Rett syndrome is a severe, autism-like neurodevelopmental disorder in girls characterized by intellectual disability and other neurological and non-neurological symptoms. It is caused by mutations in the MeCP2 gene on the X chromosome. In fundamental research on the proteins crucial for allowing neural connections, or synapses, to change with experience (a property called “plasticity”), the lab of Mriganka Sur, Newton Professor of Neuroscience, found that the protein IGF1, which is regulated by MeCP2, could remedy many of the symptoms of Rett syndrome in mouse models if artificially restored to healthy levels. A pharmaceutical company has acted on the lab’s results, testing a therapy based on the idea in Phase III clinical trials that concluded with positive results last year.
The lab discovered the role of IGF1 in neural plasticity in 2006 when they showed that it critically affected the ability of the visual cortex to shift connections away from supporting a closed eye in favor of one left open (a dramatic phenomenon called ocular dominance plasticity).
In 2009 they revealed that IGF1 was also consequential to Rett syndrome. IGF1 becomes misregulated by the loss of MeCP2. In the study the team showed that dosing Rett model mice with extra IGF1 peptide fragment improved many disease symptoms and also enhanced neural plasticity in the mice, promoting improved brain function. In 2014 they complemented those results using doses of recombinant human IGF1. Encouraging results of the first human clinical trial of IGF1 for Rett syndrome appeared that same year with Sur as a co-author.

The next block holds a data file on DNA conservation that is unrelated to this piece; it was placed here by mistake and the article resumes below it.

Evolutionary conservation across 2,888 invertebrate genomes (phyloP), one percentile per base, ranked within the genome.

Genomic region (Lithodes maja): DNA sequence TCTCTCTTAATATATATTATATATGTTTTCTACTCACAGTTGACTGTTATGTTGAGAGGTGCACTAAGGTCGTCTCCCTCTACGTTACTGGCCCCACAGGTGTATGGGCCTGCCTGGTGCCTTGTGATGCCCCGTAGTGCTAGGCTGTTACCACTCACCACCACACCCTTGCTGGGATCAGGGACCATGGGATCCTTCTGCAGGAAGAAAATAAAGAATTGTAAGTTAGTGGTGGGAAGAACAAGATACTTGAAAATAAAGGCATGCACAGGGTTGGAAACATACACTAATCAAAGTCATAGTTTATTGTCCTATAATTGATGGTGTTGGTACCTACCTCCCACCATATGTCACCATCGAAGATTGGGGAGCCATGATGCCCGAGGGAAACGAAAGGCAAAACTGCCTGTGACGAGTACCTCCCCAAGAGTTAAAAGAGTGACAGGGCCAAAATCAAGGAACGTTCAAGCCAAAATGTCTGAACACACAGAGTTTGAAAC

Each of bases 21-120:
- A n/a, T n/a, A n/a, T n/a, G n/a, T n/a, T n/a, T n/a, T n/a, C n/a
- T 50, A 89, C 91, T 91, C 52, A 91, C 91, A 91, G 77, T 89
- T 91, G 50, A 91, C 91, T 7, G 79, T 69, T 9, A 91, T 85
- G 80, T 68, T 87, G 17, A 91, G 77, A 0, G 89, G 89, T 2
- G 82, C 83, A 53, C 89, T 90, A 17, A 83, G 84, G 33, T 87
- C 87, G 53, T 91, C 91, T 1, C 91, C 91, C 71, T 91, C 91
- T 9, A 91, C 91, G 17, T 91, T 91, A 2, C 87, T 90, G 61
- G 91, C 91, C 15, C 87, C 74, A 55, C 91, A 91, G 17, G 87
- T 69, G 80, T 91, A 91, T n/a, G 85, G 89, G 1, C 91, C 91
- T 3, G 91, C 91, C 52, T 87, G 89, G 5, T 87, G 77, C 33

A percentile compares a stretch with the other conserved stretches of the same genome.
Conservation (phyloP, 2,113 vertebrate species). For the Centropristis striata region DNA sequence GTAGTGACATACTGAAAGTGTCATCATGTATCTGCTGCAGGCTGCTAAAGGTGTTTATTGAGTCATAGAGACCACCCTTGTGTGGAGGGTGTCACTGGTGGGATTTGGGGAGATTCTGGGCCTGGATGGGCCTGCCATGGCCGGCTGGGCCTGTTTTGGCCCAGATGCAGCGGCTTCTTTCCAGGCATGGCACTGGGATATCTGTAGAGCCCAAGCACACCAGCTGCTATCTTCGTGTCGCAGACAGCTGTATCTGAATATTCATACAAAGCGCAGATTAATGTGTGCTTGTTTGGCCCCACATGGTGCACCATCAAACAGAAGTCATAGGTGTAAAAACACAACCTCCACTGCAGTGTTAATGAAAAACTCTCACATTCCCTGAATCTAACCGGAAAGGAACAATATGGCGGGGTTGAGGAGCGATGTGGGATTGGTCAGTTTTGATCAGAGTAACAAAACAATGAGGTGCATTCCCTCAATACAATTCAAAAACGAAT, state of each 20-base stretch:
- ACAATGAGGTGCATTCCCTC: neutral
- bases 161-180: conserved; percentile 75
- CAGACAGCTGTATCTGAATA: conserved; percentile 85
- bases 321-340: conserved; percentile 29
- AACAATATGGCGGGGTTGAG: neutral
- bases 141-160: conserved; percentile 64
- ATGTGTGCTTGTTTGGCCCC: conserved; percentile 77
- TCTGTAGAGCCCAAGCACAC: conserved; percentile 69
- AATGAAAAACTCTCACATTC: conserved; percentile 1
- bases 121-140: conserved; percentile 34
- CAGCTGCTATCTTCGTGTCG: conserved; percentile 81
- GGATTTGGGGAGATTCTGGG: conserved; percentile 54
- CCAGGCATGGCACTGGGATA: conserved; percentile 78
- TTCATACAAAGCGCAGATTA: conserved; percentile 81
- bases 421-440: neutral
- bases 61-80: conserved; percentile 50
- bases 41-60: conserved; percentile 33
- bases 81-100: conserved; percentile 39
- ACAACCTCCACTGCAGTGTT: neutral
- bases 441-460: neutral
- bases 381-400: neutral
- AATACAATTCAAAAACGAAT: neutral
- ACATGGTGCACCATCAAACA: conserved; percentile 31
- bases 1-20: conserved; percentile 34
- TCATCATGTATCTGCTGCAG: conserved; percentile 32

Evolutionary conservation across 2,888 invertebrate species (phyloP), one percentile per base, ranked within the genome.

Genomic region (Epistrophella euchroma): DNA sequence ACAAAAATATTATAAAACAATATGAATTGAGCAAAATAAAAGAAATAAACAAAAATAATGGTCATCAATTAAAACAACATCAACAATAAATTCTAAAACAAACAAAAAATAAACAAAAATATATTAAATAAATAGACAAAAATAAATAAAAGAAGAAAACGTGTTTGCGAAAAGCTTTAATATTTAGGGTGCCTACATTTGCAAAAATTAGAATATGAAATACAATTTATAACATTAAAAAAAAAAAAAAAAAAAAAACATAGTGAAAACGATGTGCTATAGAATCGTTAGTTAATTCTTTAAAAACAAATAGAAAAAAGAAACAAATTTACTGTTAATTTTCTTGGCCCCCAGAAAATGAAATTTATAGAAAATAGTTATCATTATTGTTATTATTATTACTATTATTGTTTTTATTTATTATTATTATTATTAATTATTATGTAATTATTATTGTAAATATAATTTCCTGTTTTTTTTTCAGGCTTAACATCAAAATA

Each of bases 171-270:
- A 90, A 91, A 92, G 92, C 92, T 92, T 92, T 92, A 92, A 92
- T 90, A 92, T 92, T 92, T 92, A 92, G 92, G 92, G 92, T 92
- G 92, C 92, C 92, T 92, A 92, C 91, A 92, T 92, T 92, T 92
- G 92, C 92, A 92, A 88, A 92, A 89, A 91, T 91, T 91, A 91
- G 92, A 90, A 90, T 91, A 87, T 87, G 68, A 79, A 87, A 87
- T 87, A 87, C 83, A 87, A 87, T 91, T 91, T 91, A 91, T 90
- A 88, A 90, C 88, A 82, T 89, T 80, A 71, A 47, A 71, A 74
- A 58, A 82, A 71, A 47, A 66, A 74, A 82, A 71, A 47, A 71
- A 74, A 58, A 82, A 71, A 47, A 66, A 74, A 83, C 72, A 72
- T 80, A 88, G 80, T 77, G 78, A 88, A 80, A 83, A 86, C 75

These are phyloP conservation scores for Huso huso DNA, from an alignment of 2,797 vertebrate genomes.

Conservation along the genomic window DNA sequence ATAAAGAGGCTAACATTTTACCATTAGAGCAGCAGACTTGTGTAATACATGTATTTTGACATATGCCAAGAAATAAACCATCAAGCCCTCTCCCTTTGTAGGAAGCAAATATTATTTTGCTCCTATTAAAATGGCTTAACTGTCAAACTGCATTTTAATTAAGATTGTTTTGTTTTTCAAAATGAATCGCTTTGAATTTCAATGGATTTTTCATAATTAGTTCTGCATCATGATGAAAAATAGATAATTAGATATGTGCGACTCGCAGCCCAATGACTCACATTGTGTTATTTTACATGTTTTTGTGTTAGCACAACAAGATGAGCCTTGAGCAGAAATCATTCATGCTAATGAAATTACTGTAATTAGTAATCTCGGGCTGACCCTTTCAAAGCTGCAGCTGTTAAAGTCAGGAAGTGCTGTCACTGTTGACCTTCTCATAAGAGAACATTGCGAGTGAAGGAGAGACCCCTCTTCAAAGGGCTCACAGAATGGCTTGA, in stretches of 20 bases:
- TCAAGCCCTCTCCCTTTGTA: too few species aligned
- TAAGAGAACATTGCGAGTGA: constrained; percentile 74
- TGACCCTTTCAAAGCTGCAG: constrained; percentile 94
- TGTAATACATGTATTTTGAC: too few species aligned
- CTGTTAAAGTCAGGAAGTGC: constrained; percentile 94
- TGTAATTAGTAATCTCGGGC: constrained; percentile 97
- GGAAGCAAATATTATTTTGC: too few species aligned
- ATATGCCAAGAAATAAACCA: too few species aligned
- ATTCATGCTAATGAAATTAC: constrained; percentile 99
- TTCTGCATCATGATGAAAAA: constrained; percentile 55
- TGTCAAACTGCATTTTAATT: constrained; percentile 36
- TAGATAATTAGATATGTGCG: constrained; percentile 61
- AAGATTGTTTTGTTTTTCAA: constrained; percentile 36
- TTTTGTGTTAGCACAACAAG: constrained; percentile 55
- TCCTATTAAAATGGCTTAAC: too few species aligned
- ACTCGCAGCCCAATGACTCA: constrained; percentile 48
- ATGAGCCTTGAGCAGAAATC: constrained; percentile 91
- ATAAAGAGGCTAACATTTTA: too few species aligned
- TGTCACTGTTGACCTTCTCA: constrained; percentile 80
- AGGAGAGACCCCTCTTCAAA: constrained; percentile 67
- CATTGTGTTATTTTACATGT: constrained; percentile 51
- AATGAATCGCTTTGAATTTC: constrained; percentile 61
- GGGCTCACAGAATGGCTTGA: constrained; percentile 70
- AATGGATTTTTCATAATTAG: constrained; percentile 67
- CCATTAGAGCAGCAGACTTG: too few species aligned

In 2016 the lab produced another study finding that a critical problem for neural function in MeCP2 deficient mice was that neurons responsible for computations received too little excitatory and inhibitory drive from others, a circumstance they were able to repair with doses of IGF1.
In addition to identifying IGF1, the lab has also produced other key insights into Rett syndrome. In 2017 using advanced human tissue cultures, the lab found that in the absence of MeCP2, certain microRNAs critical to proper brain development become misregulated. They found that overexpression of the microRNAs prevented new neurons from being born and that inhibiting the microRNAs enabled neural birth.
Most recently, they used a combination of advanced imaging methods and 3-dimensional tissue culture techniques used to grow cerebral cortex-like structures (‘organoids’) to show that a core pathology of Rett syndrome arose from altered migration of neurons as they settled into the cerebral cortex. Thus, Rett syndrome is characterized by a host of factors during development that lead to altered brain function.